Are snakes and eels related?

The yellow-lipped sea snake returns to land to mate and lay eggs. (Photo by Jacob Rudolph)

The yellow-lipped sea snake returns to land to mate and lay eggs. (Photo by Jacob Rudolph)

May 2006

No. Snakes are reptiles and eels are fish. Both are vertebrates and belong to the animal kingdom, but that’s where similarities end.

Sea snakes do exist, however, and some land snakes, such as the cottonmouth and several species of water snakes, are semiaquatic and well adapted to life in fresh water.

Sea snakes are fascinating animals. Of 70 known species of sea snakes all are true snakes with lungs. Most can remain submerged for 90 minutes or more, but typically surface several times an hour. They are relatives of cobras, highly venomous, and found in great numbers in the tropical waters of the Indian and Pacific Oceans. The venom is an extremely potent cocktail of toxins used for subduing prey, and their fangs are small. Fortunately, fatal bites to humans are rare.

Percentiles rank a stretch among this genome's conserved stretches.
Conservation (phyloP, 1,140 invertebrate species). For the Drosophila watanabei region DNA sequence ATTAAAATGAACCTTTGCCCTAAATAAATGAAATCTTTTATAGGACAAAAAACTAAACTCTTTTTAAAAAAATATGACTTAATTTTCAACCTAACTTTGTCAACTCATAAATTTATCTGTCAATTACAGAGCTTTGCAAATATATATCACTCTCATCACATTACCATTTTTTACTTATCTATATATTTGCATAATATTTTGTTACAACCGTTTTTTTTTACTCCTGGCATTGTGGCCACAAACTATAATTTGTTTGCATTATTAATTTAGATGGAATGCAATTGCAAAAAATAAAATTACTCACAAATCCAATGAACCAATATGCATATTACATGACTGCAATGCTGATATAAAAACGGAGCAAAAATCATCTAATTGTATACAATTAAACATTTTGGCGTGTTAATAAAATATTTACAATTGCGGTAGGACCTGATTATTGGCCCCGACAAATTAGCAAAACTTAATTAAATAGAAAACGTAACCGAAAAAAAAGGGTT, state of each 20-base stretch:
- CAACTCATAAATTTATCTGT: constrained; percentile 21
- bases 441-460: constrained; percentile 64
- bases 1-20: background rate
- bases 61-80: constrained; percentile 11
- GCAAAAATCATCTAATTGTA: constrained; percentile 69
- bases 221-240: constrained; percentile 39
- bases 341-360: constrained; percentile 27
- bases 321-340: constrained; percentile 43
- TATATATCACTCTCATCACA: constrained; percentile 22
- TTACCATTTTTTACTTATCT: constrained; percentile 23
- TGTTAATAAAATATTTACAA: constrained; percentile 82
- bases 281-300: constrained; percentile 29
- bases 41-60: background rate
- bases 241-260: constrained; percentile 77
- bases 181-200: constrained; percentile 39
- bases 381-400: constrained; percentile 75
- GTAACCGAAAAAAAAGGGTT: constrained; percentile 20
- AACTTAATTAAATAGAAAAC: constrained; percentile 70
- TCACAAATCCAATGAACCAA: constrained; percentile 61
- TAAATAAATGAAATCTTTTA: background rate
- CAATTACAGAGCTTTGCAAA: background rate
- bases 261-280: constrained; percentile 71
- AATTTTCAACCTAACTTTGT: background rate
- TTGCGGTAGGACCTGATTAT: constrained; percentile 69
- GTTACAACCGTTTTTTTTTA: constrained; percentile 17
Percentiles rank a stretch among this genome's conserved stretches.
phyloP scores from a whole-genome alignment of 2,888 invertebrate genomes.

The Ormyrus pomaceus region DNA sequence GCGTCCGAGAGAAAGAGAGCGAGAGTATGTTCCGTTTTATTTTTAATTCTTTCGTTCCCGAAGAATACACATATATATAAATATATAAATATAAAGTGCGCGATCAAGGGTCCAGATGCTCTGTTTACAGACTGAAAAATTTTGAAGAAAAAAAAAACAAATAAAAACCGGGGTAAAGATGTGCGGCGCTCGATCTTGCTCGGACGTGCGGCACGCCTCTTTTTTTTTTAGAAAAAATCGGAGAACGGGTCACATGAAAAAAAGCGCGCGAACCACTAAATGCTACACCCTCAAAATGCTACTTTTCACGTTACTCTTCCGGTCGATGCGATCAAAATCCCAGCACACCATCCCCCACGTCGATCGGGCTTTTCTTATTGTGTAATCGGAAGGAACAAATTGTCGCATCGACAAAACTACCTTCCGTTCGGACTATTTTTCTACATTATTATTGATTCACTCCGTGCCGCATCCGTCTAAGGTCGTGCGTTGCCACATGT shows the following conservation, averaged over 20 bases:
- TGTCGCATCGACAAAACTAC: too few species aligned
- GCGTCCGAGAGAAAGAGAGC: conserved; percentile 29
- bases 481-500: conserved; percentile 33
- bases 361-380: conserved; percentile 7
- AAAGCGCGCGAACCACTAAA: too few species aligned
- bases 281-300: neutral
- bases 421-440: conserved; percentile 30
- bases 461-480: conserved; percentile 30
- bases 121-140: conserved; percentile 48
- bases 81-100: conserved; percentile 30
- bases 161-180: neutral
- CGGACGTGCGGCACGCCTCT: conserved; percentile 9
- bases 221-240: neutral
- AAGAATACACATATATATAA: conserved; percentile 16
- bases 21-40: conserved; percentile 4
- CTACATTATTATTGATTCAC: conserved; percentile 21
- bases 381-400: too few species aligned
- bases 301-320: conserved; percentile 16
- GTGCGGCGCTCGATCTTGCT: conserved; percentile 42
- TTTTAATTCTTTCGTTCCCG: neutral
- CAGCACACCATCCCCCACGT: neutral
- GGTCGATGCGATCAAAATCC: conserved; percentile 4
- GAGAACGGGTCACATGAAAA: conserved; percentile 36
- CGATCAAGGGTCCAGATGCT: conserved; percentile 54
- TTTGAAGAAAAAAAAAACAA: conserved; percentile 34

Most sea snakes never leave the water. They bear live young in the sea, and only sea kraits, a type of sea snake, venture onto land to lay eggs. Sea snake diets consist primarily of fish, but some, such as the yellow-lipped sea snake, dine exclusively on eels.